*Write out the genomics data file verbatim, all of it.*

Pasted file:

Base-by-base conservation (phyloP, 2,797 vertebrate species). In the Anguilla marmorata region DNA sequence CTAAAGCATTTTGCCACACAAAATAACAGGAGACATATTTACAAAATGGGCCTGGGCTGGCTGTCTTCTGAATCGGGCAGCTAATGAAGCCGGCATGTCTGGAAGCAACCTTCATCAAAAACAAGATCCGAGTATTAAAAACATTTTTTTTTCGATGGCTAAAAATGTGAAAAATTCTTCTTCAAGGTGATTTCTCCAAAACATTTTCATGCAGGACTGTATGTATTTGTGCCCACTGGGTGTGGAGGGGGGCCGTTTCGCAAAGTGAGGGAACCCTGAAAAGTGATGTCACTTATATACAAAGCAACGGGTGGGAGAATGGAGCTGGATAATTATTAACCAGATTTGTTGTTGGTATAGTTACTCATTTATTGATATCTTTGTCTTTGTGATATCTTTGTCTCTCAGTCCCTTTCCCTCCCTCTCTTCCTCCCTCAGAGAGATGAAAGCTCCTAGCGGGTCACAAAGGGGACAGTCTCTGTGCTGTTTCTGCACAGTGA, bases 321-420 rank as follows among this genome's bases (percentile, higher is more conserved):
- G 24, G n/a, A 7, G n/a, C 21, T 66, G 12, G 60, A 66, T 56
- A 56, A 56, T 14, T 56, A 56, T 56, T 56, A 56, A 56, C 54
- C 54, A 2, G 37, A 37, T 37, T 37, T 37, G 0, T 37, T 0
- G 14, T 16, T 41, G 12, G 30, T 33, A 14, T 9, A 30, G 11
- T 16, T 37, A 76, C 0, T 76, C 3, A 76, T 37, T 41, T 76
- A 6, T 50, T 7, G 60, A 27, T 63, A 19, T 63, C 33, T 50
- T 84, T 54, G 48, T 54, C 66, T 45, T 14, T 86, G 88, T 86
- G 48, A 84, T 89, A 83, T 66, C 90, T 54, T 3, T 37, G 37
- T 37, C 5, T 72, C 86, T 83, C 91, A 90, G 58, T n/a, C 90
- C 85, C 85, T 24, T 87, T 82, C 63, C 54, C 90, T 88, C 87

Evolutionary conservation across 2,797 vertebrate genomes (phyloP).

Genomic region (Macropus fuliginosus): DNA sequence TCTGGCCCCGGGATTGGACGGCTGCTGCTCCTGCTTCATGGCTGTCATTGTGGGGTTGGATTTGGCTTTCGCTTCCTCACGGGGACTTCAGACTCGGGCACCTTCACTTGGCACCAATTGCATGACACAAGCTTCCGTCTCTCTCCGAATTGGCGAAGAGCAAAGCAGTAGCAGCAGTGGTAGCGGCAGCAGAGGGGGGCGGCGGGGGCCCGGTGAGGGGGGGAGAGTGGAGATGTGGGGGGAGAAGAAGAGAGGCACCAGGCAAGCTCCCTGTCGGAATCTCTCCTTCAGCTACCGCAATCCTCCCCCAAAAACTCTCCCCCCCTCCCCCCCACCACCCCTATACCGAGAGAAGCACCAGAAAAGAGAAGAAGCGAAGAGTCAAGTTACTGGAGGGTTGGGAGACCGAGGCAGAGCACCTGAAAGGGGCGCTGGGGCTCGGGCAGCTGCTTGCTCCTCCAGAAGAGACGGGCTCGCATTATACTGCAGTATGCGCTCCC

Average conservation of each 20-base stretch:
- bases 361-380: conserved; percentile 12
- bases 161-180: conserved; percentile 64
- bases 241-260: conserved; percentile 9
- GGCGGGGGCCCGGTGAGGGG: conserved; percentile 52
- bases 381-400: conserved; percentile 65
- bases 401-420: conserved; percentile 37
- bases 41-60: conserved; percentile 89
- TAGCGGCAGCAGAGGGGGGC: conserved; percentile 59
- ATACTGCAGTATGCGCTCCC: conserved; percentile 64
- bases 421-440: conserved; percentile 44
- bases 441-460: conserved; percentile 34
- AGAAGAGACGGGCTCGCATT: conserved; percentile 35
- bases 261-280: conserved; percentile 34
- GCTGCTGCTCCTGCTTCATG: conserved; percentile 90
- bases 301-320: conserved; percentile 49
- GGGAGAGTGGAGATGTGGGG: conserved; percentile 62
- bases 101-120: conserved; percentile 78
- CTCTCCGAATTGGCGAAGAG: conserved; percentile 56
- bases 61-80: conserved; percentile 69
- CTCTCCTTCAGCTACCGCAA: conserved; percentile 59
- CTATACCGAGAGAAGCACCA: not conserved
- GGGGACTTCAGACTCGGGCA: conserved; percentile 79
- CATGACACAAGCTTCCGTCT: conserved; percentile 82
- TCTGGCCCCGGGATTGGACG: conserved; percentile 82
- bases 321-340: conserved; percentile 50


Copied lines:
Base-by-base conservation (phyloP, 2,797 vertebrate species). In the Anguilla marmorata region DNA sequence CTAAAGCATTTTGCCACACAAAATAACAGGAGACATATTTACAAAATGGGCCTGGGCTGGCTGTCTTCTGAATCGGGCAGCTAATGAAGCCGGCATGTCTGGAAGCAACCTTCATCAAAAACAAGATCCGAGTATTAAAAACATTTTTTTTTCGATGGCTAAAAATGTGAAAAATTCTTCTTCAAGGTGATTTCTCCAAAACATTTTCATGCAGGACTGTATGTATTTGTGCCCACTGGGTGTGGAGGGGGGCCGTTTCGCAAAGTGAGGGAACCCTGAAAAGTGATGTCACTTATATACAAAGCAACGGGTGGGAGAATGGAGCTGGATAATTATTAACCAGATTTGTTGTTGGTATAGTTACTCATTTATTGATATCTTTGTCTTTGTGATATCTTTGTCTCTCAGTCCCTTTCCCTCCCTCTCTTCCTCCCTCAGAGAGATGAAAGCTCCTAGCGGGTCACAAAGGGGACAGTCTCTGTGCTGTTTCTGCACAGTGA, bases 321-420 rank as follows among this genome's bases (percentile, higher is more conserved):
- G 24, G n/a, A 7, G n/a, C 21, T 66, G 12, G 60, A 66, T 56
- A 56, A 56, T 14, T 56, A 56, T 56, T 56, A 56, A 56, C 54
- C 54, A 2, G 37, A 37, T 37, T 37, T 37, G 0, T 37, T 0
- G 14, T 16, T 41, G 12, G 30, T 33, A 14, T 9, A 30, G 11
- T 16, T 37, A 76, C 0, T 76, C 3, A 76, T 37, T 41, T 76
- A 6, T 50, T 7, G 60, A 27, T 63, A 19, T 63, C 33, T 50
- T 84, T 54, G 48, T 54, C 66, T 45, T 14, T 86, G 88, T 86
- G 48, A 84, T 89, A 83, T 66, C 90, T 54, T 3, T 37, G 37
- T 37, C 5, T 72, C 86, T 83, C 91, A 90, G 58, T n/a, C 90
- C 85, C 85, T 24, T 87, T 82, C 63, C 54, C 90, T 88, C 87

Evolutionary conservation across 2,797 vertebrate genomes (phyloP).

Genomic region (Macropus fuliginosus): DNA sequence TCTGGCCCCGGGATTGGACGGCTGCTGCTCCTGCTTCATGGCTGTCATTGTGGGGTTGGATTTGGCTTTCGCTTCCTCACGGGGACTTCAGACTCGGGCACCTTCACTTGGCACCAATTGCATGACACAAGCTTCCGTCTCTCTCCGAATTGGCGAAGAGCAAAGCAGTAGCAGCAGTGGTAGCGGCAGCAGAGGGGGGCGGCGGGGGCCCGGTGAGGGGGGGAGAGTGGAGATGTGGGGGGAGAAGAAGAGAGGCACCAGGCAAGCTCCCTGTCGGAATCTCTCCTTCAGCTACCGCAATCCTCCCCCAAAAACTCTCCCCCCCTCCCCCCCACCACCCCTATACCGAGAGAAGCACCAGAAAAGAGAAGAAGCGAAGAGTCAAGTTACTGGAGGGTTGGGAGACCGAGGCAGAGCACCTGAAAGGGGCGCTGGGGCTCGGGCAGCTGCTTGCTCCTCCAGAAGAGACGGGCTCGCATTATACTGCAGTATGCGCTCCC

Average conservation of each 20-base stretch:
- bases 361-380: conserved; percentile 12
- bases 161-180: conserved; percentile 64
- bases 241-260: conserved; percentile 9
- GGCGGGGGCCCGGTGAGGGG: conserved; percentile 52
- bases 381-400: conserved; percentile 65
- bases 401-420: conserved; percentile 37
- bases 41-60: conserved; percentile 89
- TAGCGGCAGCAGAGGGGGGC: conserved; percentile 59
- ATACTGCAGTATGCGCTCCC: conserved; percentile 64
- bases 421-440: conserved; percentile 44
- bases 441-460: conserved; percentile 34
- AGAAGAGACGGGCTCGCATT: conserved; percentile 35
- bases 261-280: conserved; percentile 34
- GCTGCTGCTCCTGCTTCATG: conserved; percentile 90
- bases 301-320: conserved; percentile 49
- GGGAGAGTGGAGATGTGGGG: conserved; percentile 62
- bases 101-120: conserved; percentile 78
- CTCTCCGAATTGGCGAAGAG: conserved; percentile 56
- bases 61-80: conserved; percentile 69
- CTCTCCTTCAGCTACCGCAA: conserved; percentile 59
- CTATACCGAGAGAAGCACCA: not conserved
- GGGGACTTCAGACTCGGGCA: conserved; percentile 79
- CATGACACAAGCTTCCGTCT: conserved; percentile 82
- TCTGGCCCCGGGATTGGACG: conserved; percentile 82
- bases 321-340: conserved; percentile 50